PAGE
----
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Stem Cell Culture in Laboratory

BY: Nidhi Uppangala | Category: Stem-Cells | Submitted: 2010-07-07 19:56:30
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Article Summary: "Growing cells in the laboratory environment, by providing appropriate nutrients, temperature, growth factors and some other chemical substances is called as cell culture. Not only differentiated animal cells, but also stem cells can be cultured in laboratory in aseptic condition..."


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Introduction:

Growing cells in the laboratory environment, by providing appropriate nutrients, temperature, growth factors and some other chemical substances is called as cell culture. Not only differentiated animal cells, but also stem cells can be cultured in laboratory in aseptic condition. These cultured stem cells can be differentiated into specific type of cell by adding or changing the composition of cell culture media.

Stem Cell Culture Method:


1. Human embryonic stem cells are first isolated by transferring the inner cell mass into plastic laboratory culture dish, which already contains a nutrient broth known as cell culture media.

2. The stem cells divide and spread over the surface of the culture dish. The inner surface of the dish is typically coated with treated mouse embryonic skin cells, because of the treatment these cells will not divide. These mouse embryonic skin cells are called as feeder layer, they provide sticky surface to which human embryonic stem cells can attach to grow and divide further in the cell culture dish.

3. Also, the feeder layer cell that is mouse embryonic skin cells release nutrients into the culture medium. Recently, scientists have begun to grow embryonic stem cells without the mouse feeder cells. This is very important discovery as this avoids the risk of transmission of viruses and other macromolecules which are present in the mouse cell into human embryonic cell.

4. After some days, the cell of the inner cell mass that is human embryonic cell proliferates and begins to crowd the culture dish. At this point, cells are removed gently from the culture dish and are plated into several fresh culture dishes.

5. The process of replating the cells is repeated many times and for many months and this process is called as subculturing.

6. Each subculturing of cells is also known as passage. After six months or more, the original few human embryonic stem cells will yield millions of embryonic stem cells.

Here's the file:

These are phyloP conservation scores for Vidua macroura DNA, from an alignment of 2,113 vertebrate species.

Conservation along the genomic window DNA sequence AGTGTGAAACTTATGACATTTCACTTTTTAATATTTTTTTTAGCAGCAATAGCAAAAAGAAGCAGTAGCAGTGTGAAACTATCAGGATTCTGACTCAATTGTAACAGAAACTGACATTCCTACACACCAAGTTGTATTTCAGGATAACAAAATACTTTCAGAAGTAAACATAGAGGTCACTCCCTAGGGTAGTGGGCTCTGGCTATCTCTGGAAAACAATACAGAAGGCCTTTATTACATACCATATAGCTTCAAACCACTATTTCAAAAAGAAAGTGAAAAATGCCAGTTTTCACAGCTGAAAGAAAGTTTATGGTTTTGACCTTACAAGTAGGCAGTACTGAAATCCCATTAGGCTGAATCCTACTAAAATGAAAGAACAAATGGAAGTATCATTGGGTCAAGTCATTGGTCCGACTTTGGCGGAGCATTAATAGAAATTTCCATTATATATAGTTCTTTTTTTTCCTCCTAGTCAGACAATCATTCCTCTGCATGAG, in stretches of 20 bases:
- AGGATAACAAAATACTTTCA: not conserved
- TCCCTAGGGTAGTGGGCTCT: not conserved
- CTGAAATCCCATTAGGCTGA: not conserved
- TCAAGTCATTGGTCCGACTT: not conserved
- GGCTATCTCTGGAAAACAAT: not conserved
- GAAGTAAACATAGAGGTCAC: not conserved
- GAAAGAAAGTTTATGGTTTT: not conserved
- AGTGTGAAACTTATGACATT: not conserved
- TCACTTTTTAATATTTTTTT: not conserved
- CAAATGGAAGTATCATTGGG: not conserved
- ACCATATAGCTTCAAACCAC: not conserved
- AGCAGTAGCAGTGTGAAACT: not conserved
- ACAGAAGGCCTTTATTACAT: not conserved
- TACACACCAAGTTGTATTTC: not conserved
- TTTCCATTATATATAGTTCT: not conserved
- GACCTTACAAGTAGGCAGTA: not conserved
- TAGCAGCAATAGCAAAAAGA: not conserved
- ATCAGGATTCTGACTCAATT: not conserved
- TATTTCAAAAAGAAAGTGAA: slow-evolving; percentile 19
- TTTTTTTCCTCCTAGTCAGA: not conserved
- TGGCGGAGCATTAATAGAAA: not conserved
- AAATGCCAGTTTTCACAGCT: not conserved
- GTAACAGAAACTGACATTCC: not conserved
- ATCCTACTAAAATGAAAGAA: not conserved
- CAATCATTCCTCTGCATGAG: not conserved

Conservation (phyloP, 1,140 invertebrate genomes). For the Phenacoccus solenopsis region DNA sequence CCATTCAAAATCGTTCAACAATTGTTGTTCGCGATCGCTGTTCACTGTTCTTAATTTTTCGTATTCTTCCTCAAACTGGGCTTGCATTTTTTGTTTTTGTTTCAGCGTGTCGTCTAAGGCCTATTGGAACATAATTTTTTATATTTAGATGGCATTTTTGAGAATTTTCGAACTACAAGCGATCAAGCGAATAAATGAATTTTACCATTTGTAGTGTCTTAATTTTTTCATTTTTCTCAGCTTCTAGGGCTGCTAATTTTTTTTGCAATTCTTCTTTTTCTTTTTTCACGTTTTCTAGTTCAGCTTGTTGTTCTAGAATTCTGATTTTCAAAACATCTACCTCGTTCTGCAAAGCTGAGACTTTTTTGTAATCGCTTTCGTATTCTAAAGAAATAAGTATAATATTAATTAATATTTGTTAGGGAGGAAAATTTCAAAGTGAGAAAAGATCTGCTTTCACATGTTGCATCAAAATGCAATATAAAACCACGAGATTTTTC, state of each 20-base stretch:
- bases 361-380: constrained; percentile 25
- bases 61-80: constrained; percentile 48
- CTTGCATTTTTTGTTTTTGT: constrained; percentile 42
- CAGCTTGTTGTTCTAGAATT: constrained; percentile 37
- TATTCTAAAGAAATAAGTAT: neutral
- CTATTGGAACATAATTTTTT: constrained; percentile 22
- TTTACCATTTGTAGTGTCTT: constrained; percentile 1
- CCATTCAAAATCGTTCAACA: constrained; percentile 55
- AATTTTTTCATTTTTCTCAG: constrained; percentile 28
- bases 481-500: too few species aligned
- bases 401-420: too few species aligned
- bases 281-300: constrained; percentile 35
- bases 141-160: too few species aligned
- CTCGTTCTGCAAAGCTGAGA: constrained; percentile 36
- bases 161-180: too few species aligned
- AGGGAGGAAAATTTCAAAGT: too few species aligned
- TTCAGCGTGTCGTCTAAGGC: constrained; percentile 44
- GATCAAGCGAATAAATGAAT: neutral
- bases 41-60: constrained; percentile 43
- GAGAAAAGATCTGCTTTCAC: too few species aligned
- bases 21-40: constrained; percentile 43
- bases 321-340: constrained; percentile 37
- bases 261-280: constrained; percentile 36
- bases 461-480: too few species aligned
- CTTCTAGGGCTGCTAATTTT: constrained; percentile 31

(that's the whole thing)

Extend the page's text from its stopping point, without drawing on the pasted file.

7. Embryonic stem cells, which are proliferated in cell culture for six or more months without differentiation are known as pluripotent and appear genetically normal, without having any genetic mutations are referred to as embryonic stem cell line.

8. Once the cell lines are establishes, batches of newly formed cell line are frozen using liquid nitrogen and cryopreservation method and are shipped to other laboratories for further culturing and experimentation.

9. These human embryonic stem cell lines can be used to differentiate into specific form of cell like muscle cell, nerve cell, cartilage or any form of specific cell by altering the composition of cell culture media.

10. Scientists can differentiate this human embryonic cell line by adding growth factors to the media or by altering genes present in them.

11. Scientists and researchers are also trying to differentiate these human embryonic stem cells by introducing new genes into cells genome.

Uses:


1. The most important and potential application of human stem cell is the generation of cells or tissues, which could be used for cell-based therapies. These cells or tissues will be immunologically and genetically identical to the patient, hence will not induce graft rejection in patients and also will reduce the intake of immunosuppressant drugs by patient with transplanted organs or tissues.

2. Stem cells, directed to differentiate into specific cell types, acts as renewable source of replacement cells and tissues to treat patient with diseases like Parkinson's and Alzheimer's diseases, spinal cord injury, stroke, burns, heart disease, diabetes, osteoarthritis, and rheumatoid arthritis.

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